People have had diverse viewpoints about the African continent for a long time. The colonialists have imposed an alternative vision of Africa. But we still need to be more creative. Because of this, African entrepreneurs haven’t given up or hesitated to give their continent the recognition it so richly merits. They are rewriting its history and developing a new economic model to provide the continent with a new lease on life. Using individuals such as Dr. James Mwangi and Aiko as examples


Thanks to the efforts of Nigerian businessman Dangote and several others, who are actively involved in various areas of the African economy, people can now perceive that the continent is eager to absorb innovative ideas from around the world and be the birthplace of ground-breaking solutions.

Embracing technology-driven solutions

These days, digital technology such as computers, applications, and machine learning has given Africans new business and employment prospects. On the other hand, existing data indicates that the availability of the Internet has, in many nations, led to an increase in jobs and a partial decrease in poverty. For instance, in Kenya, the internet service is said to be among the best on the continent. The Paradigm Initiative’s Digital Rights and Inclusion Annual Report 2022 states as much. But still 

According to this article, there are difficulties as well. Its position for affordability on the continent has declined compared to markets such as South Africa. Although most Kenyan homes are currently linked to residential fibre, which offers the best speeds and lowest latency, affordable Internet is still frequently discussed.

According to a different study conducted by the British technology research firm Cable and headlined Worldwide Mobile Data Pricing 2021, Kenyans were paying twice as much for mobile Internet, coughing out an average of Sh244 for every gigabyte of data, as opposed to Sh112 in 2020. Kenya’s Vision 2030 has been made possible mainly by internet access, which has also been essential in advancing the nation’s development strategy in other areas. Kenya continues to be a leader in broadband connectivity, general ICT infrastructure, value-added services (VAS), mobile money, mobile banking, and FinTech services, among other areas, as it serves as an ICT hub for East Africa.

The government’s creation of the Digital Economy Blueprint, a framework to help Kenya outpace regional economic growth, was made possible by the ongoing economic expansion spurred by Internet access. Many thanks to the new generation of African visionaries. They are driven and compelled to pursue entrepreneurship. The number of young people grabbing opportunities will rise as the continent’s population swells. As a result, their concepts are genuinely upsetting to individuals who have played the game for a very long time, and their novel viewpoints are making the continent appear more optimistic.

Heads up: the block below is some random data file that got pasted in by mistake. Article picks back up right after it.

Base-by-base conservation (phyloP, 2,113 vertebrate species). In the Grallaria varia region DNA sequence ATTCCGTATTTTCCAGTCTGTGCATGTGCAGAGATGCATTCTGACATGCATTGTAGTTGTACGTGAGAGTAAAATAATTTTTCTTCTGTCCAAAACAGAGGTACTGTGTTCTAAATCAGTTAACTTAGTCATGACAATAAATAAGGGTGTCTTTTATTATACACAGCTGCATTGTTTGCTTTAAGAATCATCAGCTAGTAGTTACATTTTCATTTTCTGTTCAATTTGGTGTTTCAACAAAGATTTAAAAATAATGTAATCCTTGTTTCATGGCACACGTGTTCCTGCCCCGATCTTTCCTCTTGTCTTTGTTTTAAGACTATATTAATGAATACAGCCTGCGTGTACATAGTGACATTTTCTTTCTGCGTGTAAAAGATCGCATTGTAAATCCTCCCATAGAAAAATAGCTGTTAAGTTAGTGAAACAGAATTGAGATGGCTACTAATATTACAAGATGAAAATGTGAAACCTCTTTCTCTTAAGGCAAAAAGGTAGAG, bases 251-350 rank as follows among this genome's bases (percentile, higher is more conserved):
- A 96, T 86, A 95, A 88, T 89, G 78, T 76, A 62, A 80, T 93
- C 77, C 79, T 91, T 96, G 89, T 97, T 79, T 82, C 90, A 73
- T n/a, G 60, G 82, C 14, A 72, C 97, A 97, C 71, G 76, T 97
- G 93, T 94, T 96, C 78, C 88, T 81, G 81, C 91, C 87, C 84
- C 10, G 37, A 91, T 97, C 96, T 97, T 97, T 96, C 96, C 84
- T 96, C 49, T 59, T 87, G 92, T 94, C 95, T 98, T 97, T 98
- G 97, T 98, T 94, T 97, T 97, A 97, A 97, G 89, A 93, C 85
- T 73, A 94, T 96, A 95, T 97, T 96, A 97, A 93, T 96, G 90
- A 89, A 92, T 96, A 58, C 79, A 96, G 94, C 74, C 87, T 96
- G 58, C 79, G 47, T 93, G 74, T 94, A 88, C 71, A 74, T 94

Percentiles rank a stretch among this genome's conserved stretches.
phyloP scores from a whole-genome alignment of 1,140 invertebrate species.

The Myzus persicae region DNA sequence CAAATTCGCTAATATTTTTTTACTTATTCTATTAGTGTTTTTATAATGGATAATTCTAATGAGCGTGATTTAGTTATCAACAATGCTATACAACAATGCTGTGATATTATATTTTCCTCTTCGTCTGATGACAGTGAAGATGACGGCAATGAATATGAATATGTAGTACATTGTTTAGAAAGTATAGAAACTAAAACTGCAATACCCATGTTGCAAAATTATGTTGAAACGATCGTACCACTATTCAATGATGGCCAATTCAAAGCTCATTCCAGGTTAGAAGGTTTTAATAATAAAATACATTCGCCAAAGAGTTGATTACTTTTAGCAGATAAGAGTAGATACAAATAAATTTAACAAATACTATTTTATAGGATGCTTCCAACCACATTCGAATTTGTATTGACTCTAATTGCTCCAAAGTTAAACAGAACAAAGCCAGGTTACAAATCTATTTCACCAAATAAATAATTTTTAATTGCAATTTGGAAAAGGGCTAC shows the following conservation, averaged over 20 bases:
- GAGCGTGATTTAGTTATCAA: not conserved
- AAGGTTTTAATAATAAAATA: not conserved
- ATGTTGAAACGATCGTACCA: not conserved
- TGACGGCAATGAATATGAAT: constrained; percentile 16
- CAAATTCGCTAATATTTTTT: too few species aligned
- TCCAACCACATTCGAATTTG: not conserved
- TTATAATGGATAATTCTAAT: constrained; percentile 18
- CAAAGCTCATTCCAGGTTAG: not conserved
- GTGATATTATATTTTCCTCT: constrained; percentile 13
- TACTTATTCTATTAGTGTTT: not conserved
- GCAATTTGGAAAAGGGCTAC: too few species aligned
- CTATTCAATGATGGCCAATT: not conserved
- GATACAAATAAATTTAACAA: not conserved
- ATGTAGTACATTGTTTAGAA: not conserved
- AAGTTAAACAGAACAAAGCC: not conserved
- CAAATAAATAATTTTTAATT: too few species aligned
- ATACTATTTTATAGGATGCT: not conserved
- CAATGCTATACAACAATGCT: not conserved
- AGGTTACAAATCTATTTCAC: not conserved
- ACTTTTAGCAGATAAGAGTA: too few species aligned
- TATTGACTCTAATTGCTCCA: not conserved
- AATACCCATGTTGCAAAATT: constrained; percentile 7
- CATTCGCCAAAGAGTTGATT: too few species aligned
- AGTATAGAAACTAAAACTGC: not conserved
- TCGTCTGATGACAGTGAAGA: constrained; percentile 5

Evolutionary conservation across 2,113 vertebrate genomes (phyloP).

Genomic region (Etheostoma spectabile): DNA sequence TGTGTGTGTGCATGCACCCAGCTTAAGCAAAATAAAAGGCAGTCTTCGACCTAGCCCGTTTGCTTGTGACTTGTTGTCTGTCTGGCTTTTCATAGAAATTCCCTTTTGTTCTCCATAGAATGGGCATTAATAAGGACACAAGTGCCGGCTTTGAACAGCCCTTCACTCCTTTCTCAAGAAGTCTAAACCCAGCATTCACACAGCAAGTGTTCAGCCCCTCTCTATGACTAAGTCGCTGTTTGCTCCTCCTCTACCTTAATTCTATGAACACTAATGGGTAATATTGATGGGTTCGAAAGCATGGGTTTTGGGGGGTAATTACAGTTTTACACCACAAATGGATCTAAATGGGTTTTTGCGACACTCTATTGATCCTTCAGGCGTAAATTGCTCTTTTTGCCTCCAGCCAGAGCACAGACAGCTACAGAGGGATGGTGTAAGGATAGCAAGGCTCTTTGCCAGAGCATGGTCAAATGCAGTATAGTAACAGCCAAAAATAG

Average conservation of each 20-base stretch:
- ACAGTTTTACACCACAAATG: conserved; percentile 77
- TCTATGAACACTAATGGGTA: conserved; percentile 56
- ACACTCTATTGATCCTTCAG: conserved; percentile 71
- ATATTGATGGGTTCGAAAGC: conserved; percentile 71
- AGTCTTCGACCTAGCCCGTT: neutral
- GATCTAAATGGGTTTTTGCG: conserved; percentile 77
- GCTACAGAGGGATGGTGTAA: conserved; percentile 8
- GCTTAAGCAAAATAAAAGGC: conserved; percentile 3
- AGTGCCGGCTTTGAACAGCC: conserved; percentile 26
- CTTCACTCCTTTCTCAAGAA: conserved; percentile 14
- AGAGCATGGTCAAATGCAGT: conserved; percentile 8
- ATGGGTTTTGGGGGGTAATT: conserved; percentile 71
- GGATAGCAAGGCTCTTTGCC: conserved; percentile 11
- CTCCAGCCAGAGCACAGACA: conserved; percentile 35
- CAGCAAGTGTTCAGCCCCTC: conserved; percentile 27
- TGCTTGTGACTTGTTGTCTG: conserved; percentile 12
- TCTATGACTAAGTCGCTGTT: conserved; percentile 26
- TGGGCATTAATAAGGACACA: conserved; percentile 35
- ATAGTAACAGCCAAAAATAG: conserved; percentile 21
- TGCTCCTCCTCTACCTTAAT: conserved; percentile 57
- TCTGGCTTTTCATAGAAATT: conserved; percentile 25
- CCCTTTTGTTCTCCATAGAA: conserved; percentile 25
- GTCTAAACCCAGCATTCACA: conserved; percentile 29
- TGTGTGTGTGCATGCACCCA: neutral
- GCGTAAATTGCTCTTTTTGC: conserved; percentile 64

Collaborations across nations will be essential for the region. This will facilitate the continent’s speech in unison. Additionally, as the President of Kenya has already demonstrated, promoting pan-African collaborations would be more crucial, encouraging the exchange of ideas and expertise. In addition to bolstering individual businesses, this will inspire aspiring entrepreneurs to direct their efforts towards supporting a more integrated and robust economy.

The good news is that African governments are already paying attention to the current wave of entrepreneurship and are dedicating resources to help foster it within their nations. More programmes are being implemented in schools to support the entrepreneurial tide and to produce the next generation of intelligent and skilled entrepreneurs who can successfully navigate their entrepreneurial journeys. On the other hand, small and medium-sized business owners find it more accessible to register their companies with the government. This significantly influences the rise in the number of entrepreneurs in the nation.

Even if these attempts are being made, we can’t deny that there are still difficulties. There are obstacles for entrepreneurs as well. Obtaining financing, paying hefty taxes, and occasionally experiencing regulatory hurdles are a few of them. Their tenacity to pursue commercial success drives them to look for novel solutions. In turn, this is improving the economic picture for the continent.

And in light of these factors, business owners keep trying to shatter the glass ceiling. Africa’s economy has a very bright future. The story now shifts from what the colonists depicted of Africa, and everyone talks about the change process. In addition to influencing all of these, the triumphs of our frontlines are also changing the economic landscape of Africa. It should be noted that Africa is doing better than expected and that the continent is undoubtedly winning.